The Ladies Auxiliary

by Tova Mirvis

Book, 2000



Call number




New York, NY Ballantine Books, 2000


The Ladies Auxiliary follows the uneasy movement of Batsheva--a newly widowed convert to the Jewish faith--as she and her five-year-old daughter, Ayala, unwittingly stir up trouble in the community.

User reviews

LibraryThing member claudiabowman
I finally found something to read again. It's an interesting story so far, set in the Orthodox Jewish community in Memphis. Since my father was living in Memphis when he got religion (that's also where I was born and lived the first three years of my life) I have actually spent time in the
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synagouge described in the book, which is a neat touch. The author strikes a nice balance between not expecting the reader to be familiar with the traditions and not spending forever delving into explanations.
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LibraryThing member msjoanna
A relatively light and enjoyable read set in an Orthodox Jewish community in Memphis, Tennessee. The story is rather tried and true -- a newcomer moves to an insular community and pushes the boundaries of the community to make the residents realize that they aren't as perfect or as isolated as they
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believed. While the setting was interesting, it was also universal -- the author comments in an interview that she's heard from readers who say the community could have described their Methodist relatives.

Throughout the book, the author uses first-person plural narration for the community (e.g., We were watching from our windows as the newcomer drove up.) This got sort of tiresome, but wasn't as annoying as it could have been. The individual community members were sufficiently well-drawn that they had appeal even with the plural narrative voice.
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LibraryThing member MeganAngela
The Ladies Auxiliary is a soapy view into the lives of a group of Orthodox Jewish women from Memphis, TN and what happens when a newcomer from New York joins their community.

I thoroughly enjoyed this book and loved seeing how the author wove the fabric of an Orthodox Jewish community with the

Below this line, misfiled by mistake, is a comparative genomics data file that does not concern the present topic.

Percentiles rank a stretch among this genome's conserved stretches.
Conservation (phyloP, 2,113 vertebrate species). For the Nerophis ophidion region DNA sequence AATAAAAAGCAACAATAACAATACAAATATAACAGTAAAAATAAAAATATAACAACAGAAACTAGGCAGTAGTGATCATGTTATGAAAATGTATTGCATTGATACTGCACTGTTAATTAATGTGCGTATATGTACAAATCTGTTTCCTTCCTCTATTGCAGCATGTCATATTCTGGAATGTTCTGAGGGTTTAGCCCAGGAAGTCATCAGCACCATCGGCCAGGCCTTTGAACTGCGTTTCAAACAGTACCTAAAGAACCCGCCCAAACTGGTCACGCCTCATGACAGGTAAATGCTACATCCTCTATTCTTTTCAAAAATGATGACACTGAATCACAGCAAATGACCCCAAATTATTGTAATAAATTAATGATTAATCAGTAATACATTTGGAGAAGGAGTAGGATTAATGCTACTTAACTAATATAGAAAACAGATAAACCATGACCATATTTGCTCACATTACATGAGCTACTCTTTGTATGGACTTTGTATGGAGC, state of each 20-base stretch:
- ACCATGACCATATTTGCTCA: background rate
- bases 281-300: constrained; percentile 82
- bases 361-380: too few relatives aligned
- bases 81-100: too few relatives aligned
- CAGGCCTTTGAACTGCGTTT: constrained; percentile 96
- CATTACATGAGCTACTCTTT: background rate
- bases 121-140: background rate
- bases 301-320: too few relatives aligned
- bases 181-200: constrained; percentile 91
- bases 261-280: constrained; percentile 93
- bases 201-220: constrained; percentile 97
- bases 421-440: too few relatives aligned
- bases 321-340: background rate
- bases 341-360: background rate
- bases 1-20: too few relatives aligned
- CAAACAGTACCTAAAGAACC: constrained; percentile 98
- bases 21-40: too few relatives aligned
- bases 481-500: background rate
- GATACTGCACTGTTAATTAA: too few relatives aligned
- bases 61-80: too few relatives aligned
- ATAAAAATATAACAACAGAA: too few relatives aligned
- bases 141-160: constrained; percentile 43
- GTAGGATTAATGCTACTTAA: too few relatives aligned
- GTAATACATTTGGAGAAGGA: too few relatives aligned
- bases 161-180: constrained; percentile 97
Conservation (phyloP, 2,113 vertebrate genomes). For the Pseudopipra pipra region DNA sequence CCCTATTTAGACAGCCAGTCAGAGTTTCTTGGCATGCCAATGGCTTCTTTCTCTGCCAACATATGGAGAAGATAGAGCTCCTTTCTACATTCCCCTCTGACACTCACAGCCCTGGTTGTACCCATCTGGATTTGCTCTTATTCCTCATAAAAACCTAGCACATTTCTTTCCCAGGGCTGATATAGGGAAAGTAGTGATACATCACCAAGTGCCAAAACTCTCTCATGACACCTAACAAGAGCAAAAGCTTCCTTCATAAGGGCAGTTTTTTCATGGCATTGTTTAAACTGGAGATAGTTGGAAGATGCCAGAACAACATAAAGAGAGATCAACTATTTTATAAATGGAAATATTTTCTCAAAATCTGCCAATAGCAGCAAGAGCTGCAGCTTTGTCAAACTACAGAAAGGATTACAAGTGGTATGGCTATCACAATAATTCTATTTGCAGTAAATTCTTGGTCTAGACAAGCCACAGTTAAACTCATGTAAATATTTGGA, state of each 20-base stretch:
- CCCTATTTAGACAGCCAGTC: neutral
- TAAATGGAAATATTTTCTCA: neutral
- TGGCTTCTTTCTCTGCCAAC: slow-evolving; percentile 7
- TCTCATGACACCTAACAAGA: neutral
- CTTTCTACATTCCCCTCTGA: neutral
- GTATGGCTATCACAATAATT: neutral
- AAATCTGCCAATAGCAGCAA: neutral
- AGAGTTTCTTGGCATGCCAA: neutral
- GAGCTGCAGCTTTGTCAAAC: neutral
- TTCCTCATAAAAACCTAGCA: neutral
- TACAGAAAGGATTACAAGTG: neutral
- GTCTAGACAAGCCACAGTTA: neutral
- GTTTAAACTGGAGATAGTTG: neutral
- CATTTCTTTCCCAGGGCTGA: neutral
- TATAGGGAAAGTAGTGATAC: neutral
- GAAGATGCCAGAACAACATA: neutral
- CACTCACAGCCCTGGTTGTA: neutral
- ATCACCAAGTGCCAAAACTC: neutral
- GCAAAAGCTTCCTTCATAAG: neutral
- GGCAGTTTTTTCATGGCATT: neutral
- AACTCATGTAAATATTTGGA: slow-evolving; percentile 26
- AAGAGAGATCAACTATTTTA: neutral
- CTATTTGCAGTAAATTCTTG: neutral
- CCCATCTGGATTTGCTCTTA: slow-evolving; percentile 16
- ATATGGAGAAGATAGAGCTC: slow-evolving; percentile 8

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American South. It was a bit slow at times, and it was frustrating to watch the community fall apart due to its own assumptions and insecurities. Still, it was a solid novel with smooth prose and a dishy plot. I'd definitely recommend it to those readers who enjoy things like The Divine Secrets of the Ya-Ya Sisterhood, but might be looking for a more religious twist! I give it four stars.
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LibraryThing member Bookish59
The religious Jewish community of Memphis, Tennessee, like communities around the world believe they alone know what's right and what's not. The women, in particular, are as imperfect as they come; with their personal agendas, insecurities, petty jealousies, and hypocrisy.

When Batsheva, a young,
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attractive Jewish convert and widow moves into the neighborhood with her little daughter, Ayala, tongues start wagging. Because she is blonde, confident and passionate, many of the women find fault with the way she dresses, keeps house, raises her daughter, etc. Batsheva doesn't acknowledge the community's "hierarchy" and before long she becomes the scapegoat for the town's problems.

I would have enjoyed The Ladies Auxiliary more if it weren't for the endless explanations of Jewish laws, customs and holidays. Novel is oversimplified; more storylines would have added much-needed dimension and texture.
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LibraryThing member nancynova
Memphis orthodox jews, possible LMIC book club?


0345441265 / 9780345441263

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